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What can I use to find duplicate photos, including photos that have been resized?

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digiKam Install via the software center

Add all the photos to your collection. In the menu, select “Tools / Find duplicates”. This will look for duplicates across your whole collection.

findimagedupes Install via the software center

A command line tool. Pass all the images you want to compare on the command line.

Geeqie (formerly GQview) Install via the software center

In the menu, select “File / Find duplicate”. Drag and drop image files do the duplicates window. You can drop directories to add their contents recursively. For visual comparison of images, there are specific, non-default options on a drop-down menu. The "custom" level of similarity allows restricting pairings only to the highest degree of similarity, but it has to be set on "Preferences" as 99. Even then, it does not work perfectly at least for some kinds of images, like line-art. It unfortunately does not provide an automatic selection mechanism with rational criteria, such as resolution, date or whatever, the automatic selection seems to just randomly just pick the first image found as the reference to preserve. Deleting many images can be extremely slow, as it tries to update the result count at every delete.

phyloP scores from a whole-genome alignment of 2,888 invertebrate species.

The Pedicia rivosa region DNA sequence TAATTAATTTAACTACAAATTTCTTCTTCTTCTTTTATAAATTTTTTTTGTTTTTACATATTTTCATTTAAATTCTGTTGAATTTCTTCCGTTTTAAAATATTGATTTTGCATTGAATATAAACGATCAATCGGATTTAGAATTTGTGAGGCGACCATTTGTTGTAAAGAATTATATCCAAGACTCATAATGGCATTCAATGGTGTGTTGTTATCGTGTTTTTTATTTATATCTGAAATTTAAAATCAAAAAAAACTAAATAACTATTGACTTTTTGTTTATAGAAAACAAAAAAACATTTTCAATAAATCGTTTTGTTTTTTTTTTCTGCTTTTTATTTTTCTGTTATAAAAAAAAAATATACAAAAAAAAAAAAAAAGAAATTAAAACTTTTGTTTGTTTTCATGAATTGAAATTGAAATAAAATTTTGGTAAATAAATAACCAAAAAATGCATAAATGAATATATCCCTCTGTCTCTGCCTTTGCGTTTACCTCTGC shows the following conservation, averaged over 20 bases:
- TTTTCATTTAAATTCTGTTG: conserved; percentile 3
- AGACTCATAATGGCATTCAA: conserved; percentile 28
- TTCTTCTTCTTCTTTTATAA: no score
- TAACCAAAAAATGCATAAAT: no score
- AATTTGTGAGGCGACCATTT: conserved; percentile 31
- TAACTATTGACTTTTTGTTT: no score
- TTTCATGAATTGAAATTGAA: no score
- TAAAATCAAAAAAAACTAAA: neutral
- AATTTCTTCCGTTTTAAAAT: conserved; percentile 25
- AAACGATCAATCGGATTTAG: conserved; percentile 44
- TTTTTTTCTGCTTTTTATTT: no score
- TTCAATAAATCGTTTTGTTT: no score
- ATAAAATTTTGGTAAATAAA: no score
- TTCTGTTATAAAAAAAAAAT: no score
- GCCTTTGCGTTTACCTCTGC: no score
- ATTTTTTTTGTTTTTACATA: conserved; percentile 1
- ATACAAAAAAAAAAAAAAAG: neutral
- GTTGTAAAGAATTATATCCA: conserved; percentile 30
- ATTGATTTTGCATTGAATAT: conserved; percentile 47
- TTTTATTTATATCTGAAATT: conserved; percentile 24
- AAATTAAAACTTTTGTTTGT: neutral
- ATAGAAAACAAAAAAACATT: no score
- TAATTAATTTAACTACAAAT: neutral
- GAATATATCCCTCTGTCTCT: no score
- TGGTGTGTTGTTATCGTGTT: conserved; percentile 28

All three of these tools find visual duplicates, not just files that are identical byte for byte.

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    I found that Geeqie works the best. It has a robust set of search modes(name,checksum,size,etc...), powerful Image similarity scanning, detailed info of found duplicates, Simple UI, and there's no need to add images to a collection or album first. My only Cons is that the Duplicate Finder is hidden under the File menu and you have to Drag&Drop from Nautilus(or other FM) in order to add Images/Folders to be searched. Other than that it gets the Job done and does it well. – japzone Feb 25 '13 at 3:40
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    Geeqie can find similar images and it works pretty well, but I found it a bit slow for exact matches and it tedious to remove many duplicates with it. – Wernight Jul 15 '13 at 7:16
  • Another choice (which seems to work rather well), is this tool also called findimagedupes, but is unrelated to the tool hosted on Sourceforge. – Winny Jan 12 '16 at 19:10